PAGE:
The UFC's move to broadcasting a handful of cards on Fox has been interesting in its execution at basically all points. From the first show where only one fight that lasted sixty seconds made the air while an outstanding co-main event was stuck on Facebook to good ratings for a fight that was deemed somewhat "boring" by many in the second effort (Davis vs. Evans) to two consecutive shows with good fights but lacking big fights resulting in lower than expected ratings.
The UFC is making a big play at their December Fox effort by putting together some big fights including a lightweight title fight between Ben Henderson and Nate Diaz.
Dana White recently spoke about one of the issues with the Fox deal, production:
Quotes and analysis after the jump...
From the video:
What we're dealing with now is figuring out...the hardest thing we're dealing with now is figuring out production. How many fights can you schedule with the commercial load that you've got and all the other things that you have to do.
We've done a pretty good job of getting this dialed in after that first fight going 60 seconds and now figuring out...as this thing evolves, it's going to be more about fighting.
Fox has a system that they're used to with sports where you come into the big desk and "here we go! We're gonna do this and that!" What people are used to with the UFC is Goldie and Rogan on camera for two seconds "Here's what's happening tonight and blahblahblah" we're ready to fight. Then you end up getting forty fights in in an hour.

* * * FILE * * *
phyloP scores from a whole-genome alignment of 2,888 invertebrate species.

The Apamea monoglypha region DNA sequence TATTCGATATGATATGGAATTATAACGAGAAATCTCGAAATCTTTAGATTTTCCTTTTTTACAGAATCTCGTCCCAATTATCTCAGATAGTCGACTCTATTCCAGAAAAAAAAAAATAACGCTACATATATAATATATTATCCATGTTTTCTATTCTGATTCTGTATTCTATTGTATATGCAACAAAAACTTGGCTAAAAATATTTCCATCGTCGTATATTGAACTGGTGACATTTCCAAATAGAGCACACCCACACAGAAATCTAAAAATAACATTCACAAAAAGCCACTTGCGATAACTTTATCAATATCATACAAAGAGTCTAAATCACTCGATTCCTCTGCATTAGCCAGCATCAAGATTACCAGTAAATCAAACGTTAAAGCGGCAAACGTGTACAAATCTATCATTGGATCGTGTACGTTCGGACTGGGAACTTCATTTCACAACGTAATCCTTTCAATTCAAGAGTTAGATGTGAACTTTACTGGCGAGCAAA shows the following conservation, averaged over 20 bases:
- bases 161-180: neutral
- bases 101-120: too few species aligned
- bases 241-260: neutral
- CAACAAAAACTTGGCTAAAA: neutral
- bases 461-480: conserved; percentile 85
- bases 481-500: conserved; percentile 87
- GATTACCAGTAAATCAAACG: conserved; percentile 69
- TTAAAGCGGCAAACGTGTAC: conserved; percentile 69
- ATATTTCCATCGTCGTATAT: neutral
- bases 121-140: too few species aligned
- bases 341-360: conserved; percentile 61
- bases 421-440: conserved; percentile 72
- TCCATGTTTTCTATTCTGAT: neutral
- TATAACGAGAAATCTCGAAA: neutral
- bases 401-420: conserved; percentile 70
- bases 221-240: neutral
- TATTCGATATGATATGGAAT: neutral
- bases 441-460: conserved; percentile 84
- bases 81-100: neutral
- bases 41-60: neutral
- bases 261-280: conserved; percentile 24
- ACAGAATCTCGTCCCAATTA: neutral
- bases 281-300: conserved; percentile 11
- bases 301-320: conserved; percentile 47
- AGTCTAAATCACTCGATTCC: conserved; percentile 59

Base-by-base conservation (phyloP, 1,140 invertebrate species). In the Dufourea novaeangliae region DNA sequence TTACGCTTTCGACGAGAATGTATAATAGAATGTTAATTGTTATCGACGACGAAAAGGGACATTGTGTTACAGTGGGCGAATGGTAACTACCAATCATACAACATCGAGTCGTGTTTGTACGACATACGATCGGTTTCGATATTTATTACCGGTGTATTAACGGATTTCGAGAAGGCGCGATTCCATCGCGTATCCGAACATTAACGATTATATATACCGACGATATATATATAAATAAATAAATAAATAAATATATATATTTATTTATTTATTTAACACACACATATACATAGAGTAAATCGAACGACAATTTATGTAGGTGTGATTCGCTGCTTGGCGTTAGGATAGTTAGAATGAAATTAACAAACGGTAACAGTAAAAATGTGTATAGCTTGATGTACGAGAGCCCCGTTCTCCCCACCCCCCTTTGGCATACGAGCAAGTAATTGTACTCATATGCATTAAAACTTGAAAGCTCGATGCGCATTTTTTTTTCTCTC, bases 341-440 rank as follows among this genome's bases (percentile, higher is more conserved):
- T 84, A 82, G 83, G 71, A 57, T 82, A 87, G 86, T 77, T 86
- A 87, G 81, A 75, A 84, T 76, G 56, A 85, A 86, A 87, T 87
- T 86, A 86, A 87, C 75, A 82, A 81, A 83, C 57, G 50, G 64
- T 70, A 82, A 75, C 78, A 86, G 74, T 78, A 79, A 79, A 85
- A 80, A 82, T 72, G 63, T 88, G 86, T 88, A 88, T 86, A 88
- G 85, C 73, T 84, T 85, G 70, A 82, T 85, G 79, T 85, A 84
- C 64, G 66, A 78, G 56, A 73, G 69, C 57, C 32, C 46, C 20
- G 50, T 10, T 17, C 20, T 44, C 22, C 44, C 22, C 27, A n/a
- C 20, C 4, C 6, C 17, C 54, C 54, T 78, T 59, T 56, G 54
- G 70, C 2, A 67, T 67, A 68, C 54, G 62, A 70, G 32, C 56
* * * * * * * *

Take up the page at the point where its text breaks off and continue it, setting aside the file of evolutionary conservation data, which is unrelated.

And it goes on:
I thought that the "big desk" presentation was about showing the UFC in the same style as other "major sports."
What people are used to shouldn't matter that much as the Fox shows are about turning on a broader group of people, not just offering free fights to the existing fans.
Four fights per Fox card is probably appropriate, there is only so much time that is going to be given for a fight event. The issue hasn't been with anything other than fight quality. While you're trying to bring in new fans or as many casuals as possible, you have to still put on fights that are both good in quality and that have recognizable stars (and a title doesn't hurt either).
That's why the December show is being put together so well. It has the allure of a title fight, a few well known fighters in B.J. Penn and Mauricio Rua and some future stars that you'll expose to a wider audience. If this show doesn't draw well, then there's some very big issues that will need to be figured out.